The communication does not represent an invitation or opportunity to file further written submissions (Case Law of the Boards of Appeal of the EPO, 9th edition, 2019, III.C.6.4.1 and T 995/18, point 1.4 of the Reasons).

The goal of these requests is to further specify the object of the water treatment process; however, the problem relating to the broad wording of the claim and its objective, namely water treatment, was already known at the search stage (see European search opinion, page 3, first paragraph) and has been re-emphasised during examination (see communication of 3 April 2018, point 5.1). Therefore, there are no cogent reasons to present claims dealing with that objection at such a late stage of the proceedings.

In addition, the formation of aragonite has never been part of any claim previously submitted and would therefore shift the case to a new debate.

In particular, claim 1 of the second auxiliary request would require a new discussion of at least Article 84 EPC because features making it possible to obtain the desired result "to precipitate CaCO3 out of the water source in the form of aragonite" are not found in the claim.

Claim 1 of the third auxiliary request is formulated as a use claim, which has never been part of the proceedings. It would also require a discussion of at least Article 84 EPC because claim 1 is formulated as a combined use and process claim.

Consequently these requests cannot be considered to be clearly allowable.

To conclude, the board is not taking these auxiliary requests into account since it cannot recognise any exceptional circumstances which would justify this.

5. Reimbursement of the appeal fee

The appellant alleges that a substantial procedural violation has occurred since claim interpretation and Article 54 EPC were not discussed during the oral proceedings (statement of grounds of appeal, page 6, sixth paragraph).

It is evident from the minutes of the oral proceedings before the examining division that D9 was discussed as the closest prior art (page 1, penultimate paragraph and page 2, first paragraph, last sentence), which implies that the subject of the discussion was inventive step (Article 56 EPC). After a break the chairman informed the applicant that claim 1 was considered to lack novelty and gave reasons why, which also implies that during deliberation the examining division could not identify any distinguishing feature with respect to D9. Thereafter, "The applicant was asked whether or not he had any further submissions to make, which he denied" (penultimate paragraph of the minutes), so the board cannot agree that the applicant was not given the opportunity to respond to the examining division's position.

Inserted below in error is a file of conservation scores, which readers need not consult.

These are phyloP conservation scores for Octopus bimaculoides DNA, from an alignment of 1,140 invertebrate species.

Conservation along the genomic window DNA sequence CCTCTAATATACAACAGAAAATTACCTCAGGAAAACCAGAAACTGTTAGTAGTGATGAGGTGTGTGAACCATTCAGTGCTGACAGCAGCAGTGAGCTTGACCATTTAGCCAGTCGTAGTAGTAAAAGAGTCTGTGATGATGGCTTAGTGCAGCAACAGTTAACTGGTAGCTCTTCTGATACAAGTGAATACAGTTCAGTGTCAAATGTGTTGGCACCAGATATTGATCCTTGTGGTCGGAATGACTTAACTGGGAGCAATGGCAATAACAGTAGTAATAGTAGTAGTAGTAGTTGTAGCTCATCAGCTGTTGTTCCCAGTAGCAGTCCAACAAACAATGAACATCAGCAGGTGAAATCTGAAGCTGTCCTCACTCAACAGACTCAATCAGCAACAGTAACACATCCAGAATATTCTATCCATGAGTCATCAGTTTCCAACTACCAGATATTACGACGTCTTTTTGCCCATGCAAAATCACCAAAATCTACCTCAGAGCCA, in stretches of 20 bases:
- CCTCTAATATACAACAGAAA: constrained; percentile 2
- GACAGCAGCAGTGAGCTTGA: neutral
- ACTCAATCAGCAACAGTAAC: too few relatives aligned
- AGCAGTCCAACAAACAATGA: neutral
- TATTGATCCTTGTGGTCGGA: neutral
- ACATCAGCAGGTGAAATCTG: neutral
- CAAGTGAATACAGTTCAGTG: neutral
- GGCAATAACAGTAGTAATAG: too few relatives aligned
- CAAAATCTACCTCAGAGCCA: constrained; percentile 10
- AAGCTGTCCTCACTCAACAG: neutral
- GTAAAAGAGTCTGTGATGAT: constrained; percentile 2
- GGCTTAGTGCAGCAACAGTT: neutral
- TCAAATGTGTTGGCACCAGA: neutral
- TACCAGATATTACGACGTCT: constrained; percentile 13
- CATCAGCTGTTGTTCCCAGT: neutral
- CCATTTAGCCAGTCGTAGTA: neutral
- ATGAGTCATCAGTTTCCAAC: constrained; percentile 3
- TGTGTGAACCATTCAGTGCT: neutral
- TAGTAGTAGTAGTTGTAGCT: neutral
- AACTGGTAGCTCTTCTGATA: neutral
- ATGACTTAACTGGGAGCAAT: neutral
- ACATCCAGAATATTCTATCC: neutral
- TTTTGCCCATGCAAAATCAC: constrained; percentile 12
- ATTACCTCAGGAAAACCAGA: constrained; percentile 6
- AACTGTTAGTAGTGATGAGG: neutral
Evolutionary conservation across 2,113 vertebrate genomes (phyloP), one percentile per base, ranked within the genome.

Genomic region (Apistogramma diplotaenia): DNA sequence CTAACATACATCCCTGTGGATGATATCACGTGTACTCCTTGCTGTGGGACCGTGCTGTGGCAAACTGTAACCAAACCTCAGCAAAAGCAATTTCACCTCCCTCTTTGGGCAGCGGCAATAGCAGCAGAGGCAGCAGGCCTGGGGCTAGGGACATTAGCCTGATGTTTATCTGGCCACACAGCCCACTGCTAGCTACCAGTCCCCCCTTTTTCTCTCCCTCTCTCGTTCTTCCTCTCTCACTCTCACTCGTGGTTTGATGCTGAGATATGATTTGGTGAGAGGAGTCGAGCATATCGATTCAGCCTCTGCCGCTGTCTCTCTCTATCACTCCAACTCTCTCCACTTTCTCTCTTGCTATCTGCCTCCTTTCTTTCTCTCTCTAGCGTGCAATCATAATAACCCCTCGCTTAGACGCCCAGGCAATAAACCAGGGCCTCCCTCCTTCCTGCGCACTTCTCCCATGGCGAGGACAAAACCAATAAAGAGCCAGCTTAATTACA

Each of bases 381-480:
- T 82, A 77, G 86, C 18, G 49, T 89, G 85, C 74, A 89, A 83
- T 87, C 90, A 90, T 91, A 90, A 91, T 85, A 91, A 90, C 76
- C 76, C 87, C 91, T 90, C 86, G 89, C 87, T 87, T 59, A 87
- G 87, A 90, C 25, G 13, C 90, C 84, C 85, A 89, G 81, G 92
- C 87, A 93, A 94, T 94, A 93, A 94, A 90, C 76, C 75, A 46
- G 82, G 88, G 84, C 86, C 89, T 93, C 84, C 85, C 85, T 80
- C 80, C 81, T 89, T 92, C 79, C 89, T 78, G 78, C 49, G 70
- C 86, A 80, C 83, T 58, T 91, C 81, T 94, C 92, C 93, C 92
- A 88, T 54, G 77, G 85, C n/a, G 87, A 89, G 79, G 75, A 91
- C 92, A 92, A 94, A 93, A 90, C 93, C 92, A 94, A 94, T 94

Furthermore, the appellant submits that the chairman should have indicated during the oral proceedings how to overcome the novelty objection (statement of grounds of appeal, page 6, fourth and fifth paragraphs). It is the board's understanding that it is not the examining division's duty to propose ways to overcome objections.

In addition, the appellant alludes to an alleged procedural violation when summarising the course of the oral proceedings (page 3, first paragraph of the statement of grounds of appeal); however, the contentious sentence "furthermore he (i.e. the Chairman) had said that even if claim 1 were to be amended as a process claim instead of an apparatus claim, the claims would not involve an inventive step over the closest prior art D9" relates to the apparatus claim of 24 September 2018, and more specifically to the feature "wherein the pH of the water source prior to treatment is greater than 8". The indicated sentence is irrelevant to this case because the claims of 24 September 2018 were withdrawn during the oral proceedings before the examining division. In these oral proceedings, the appellant filed a new set of method claims which did not contain any feature defining the pH of the water source. These claims were even admitted by the examining division and are the claims underlying the impugned decision.

Therefore, the board cannot recognise that the examining division committed a procedural violation, let alone a substantial one.

Since the requirement pursuant to Rule 103(1)(a) EPC that the appeal is allowable is not met, the request for reimbursement of the appeal fee is rejected.

Order

For these reasons it is decided that:

The appeal is dismissed.